We all have our own unique ways we walk, just as there are various walking shoes you can choose. When choosing walking shoes then, you have to consider whether you walk neutrally or over-supinate or over-pronate. You also have to consider the anatomy of your foot. Do you display a high arch, average arch, low arch, or no arch at all?
The Medial Longitudinal Arch
When any discussion of arches ensues, it usually refers to the medial longitudinal arch of the foot. This arch spans from the ball of the foot to the heel and serves as a balance for distributing one’s body weight and absorbing shock.
When a medial arch is high, low, or collapsed, the body weight distribution is disrupted across the foot, which, in turn, impairs shock absorption as well. Low or collapsed arches are frequently associated with over-pronation, while high arches are related to walkers who over-supinate (or under-pronate). However, these examples are not a hard and fast rule. You can still over-pronate with a high arch or under-pronate with a low arch.
The Transverse Arch
Most people are not familiar with a transverse arch. This arch, on the foot, runs perpendicular to the mid-foot and the medial arch. Forefoot issues, such as hammertoe, bunions, pain, or numbness are usually associated with a low or collapsed transverse arch. Sometimes the problem can be corrected by supporting this arch, thereby increasing the room available for the blood vessels and nerves in the mid-foot.
You can tell your foot type by simply standing barefoot in the sand. For example, if you have a high arch, you will not see this part of the foot embedded in the sand. Flat feet or a collapsed arch will display the whole foot.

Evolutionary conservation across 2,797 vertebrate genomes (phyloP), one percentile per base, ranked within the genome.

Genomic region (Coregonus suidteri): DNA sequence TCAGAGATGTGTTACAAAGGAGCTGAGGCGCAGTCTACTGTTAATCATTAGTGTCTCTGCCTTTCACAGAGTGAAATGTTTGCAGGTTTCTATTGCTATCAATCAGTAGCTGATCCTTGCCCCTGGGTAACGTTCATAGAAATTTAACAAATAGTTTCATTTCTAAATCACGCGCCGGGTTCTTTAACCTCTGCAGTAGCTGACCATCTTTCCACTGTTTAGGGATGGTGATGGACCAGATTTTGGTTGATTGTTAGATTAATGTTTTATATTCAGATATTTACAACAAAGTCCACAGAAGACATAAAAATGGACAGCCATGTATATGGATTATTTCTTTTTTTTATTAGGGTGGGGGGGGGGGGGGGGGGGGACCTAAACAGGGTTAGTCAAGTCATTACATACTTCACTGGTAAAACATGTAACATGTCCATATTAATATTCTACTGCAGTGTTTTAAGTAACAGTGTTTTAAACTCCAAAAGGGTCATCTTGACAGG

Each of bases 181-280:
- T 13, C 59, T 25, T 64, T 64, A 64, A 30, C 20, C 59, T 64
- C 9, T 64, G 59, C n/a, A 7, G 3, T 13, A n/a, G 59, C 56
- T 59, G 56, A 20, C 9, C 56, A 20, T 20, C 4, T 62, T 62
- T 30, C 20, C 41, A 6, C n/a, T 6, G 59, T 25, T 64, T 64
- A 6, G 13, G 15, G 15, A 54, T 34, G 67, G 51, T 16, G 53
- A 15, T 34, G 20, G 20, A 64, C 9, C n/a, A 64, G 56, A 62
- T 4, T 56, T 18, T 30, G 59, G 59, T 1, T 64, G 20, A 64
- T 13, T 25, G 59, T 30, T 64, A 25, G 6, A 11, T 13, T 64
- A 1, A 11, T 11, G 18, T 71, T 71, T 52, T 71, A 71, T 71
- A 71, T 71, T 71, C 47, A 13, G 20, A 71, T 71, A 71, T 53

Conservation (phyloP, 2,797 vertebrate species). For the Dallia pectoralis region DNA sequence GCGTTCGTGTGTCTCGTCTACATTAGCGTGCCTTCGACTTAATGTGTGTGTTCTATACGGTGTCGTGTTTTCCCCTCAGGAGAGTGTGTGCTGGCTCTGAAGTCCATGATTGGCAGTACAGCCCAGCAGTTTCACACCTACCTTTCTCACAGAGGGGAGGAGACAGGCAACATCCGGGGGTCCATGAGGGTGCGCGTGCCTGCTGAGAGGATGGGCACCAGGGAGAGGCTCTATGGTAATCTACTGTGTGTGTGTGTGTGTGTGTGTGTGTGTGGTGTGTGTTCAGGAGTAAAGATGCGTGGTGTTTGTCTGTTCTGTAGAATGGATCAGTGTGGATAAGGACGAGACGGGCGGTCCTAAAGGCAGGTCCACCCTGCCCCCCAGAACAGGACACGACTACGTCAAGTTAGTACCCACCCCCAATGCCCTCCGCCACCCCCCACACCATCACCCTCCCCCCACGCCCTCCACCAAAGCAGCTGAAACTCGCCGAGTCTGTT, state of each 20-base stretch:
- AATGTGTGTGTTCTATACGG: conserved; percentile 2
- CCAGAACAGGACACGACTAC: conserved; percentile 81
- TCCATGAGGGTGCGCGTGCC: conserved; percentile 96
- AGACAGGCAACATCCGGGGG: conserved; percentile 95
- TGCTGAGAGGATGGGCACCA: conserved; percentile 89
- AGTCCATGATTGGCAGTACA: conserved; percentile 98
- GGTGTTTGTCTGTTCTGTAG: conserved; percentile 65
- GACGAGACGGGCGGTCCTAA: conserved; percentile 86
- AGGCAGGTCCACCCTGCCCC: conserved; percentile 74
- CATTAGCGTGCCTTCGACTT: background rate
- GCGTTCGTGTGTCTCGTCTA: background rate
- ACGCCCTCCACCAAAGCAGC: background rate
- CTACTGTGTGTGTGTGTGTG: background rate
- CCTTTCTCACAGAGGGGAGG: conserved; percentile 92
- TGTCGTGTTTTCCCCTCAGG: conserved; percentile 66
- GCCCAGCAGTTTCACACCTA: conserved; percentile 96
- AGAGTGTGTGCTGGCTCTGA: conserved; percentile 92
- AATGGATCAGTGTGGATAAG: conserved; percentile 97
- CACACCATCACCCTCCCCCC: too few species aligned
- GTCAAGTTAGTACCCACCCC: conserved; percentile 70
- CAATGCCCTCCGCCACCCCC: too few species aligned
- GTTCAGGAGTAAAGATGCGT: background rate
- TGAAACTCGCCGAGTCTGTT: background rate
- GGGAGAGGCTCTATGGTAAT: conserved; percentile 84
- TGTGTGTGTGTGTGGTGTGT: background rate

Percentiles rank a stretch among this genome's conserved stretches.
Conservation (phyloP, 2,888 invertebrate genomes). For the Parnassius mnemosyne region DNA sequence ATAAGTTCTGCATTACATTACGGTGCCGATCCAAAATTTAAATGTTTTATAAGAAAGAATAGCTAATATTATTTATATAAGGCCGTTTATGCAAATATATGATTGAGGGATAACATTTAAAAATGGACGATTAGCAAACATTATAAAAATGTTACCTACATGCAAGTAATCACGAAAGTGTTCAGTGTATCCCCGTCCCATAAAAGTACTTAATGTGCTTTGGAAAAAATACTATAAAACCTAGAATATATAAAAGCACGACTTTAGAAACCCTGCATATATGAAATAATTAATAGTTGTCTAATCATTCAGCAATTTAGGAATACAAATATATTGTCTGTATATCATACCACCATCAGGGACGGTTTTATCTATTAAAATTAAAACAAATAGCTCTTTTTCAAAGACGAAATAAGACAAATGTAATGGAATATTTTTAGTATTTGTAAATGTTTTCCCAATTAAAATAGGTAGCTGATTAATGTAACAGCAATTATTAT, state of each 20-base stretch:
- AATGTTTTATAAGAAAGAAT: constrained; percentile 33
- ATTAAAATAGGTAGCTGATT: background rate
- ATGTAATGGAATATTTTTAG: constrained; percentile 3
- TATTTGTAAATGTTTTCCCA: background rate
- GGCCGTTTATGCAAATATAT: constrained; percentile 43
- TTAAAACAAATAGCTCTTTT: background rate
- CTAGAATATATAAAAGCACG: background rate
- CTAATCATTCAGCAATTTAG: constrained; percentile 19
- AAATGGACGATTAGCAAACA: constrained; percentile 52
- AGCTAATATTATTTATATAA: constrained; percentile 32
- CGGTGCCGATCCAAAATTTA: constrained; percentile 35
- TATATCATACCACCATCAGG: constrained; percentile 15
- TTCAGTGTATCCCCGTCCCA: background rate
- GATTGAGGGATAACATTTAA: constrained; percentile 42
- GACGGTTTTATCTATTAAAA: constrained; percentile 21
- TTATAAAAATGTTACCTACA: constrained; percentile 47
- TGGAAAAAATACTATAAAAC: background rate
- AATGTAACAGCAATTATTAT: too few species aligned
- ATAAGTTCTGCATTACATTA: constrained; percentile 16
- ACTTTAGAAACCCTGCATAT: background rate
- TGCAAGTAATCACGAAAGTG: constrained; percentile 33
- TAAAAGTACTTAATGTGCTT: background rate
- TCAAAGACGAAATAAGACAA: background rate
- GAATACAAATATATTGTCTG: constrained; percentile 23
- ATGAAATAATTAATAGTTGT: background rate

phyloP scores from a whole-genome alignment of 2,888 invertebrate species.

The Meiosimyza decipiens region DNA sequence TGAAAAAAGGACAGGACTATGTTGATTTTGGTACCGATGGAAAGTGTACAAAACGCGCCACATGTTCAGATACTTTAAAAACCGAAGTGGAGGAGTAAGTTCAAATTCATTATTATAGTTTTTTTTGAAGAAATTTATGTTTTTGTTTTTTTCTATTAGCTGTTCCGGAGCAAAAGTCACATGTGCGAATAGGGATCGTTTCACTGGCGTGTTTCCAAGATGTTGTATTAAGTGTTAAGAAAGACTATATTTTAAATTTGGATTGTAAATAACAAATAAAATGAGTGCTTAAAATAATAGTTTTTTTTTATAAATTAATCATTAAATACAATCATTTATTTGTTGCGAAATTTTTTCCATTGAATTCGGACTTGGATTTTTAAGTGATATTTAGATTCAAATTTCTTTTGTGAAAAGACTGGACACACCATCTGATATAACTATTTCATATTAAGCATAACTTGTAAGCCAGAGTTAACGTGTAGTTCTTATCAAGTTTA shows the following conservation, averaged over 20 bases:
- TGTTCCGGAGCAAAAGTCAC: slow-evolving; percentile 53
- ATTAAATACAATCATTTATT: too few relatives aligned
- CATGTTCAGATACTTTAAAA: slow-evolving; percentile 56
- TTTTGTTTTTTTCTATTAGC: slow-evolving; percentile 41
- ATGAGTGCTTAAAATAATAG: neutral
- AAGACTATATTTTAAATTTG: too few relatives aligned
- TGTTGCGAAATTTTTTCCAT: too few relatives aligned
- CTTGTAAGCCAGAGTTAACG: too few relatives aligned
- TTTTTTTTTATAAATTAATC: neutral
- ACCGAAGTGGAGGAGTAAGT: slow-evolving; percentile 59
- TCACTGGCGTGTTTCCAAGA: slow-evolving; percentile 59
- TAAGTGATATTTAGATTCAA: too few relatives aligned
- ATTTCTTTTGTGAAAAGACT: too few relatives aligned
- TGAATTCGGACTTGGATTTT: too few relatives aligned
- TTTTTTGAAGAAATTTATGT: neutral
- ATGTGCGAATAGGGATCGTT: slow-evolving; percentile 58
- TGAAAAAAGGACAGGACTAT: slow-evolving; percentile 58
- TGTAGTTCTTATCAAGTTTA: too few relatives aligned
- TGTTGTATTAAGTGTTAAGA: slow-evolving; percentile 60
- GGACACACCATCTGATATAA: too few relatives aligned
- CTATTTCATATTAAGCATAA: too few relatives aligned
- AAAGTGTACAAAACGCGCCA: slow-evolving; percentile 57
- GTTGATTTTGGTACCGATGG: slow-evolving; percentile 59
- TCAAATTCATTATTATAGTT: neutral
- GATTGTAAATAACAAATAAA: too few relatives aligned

Walking on Air
Once you know the anatomy of your foot, you can better make a decision for a walking shoe. Many women favour Skechers and similar styles of shoes for walking. Men also have their favourite brands. Some shoes for walkers almost make you feel like you are walking barefoot. Shoes made for walking that are extra comfortable are made of fabrics and in a design that makes the walker feel like he is literally walking on air.
One thing is for certain, you do not want to opt for a walking shoe that is less-than-comfortable, tight-fitting, or is painful to wear. Walking is an enjoyable activity. Therefore, shoe comfort is imperative. Reviewing your foot type then will help you choose a walking shoe that is made especially for you.
Besides looking at your arches, you also need to determine your gait. While walking is easy, most people do not walk right. Blame it on bad shoes or shoes that do not allow you to walk naturally. You can improve the way you walk by choosing shoes that permit you to walk naturally while offering support. However, you do not want a shoe that is over-supportive either, since it can negatively affect your gait. A good walking shoe should be comfortable, moderately supportive, and made with materials that are flexible and strong.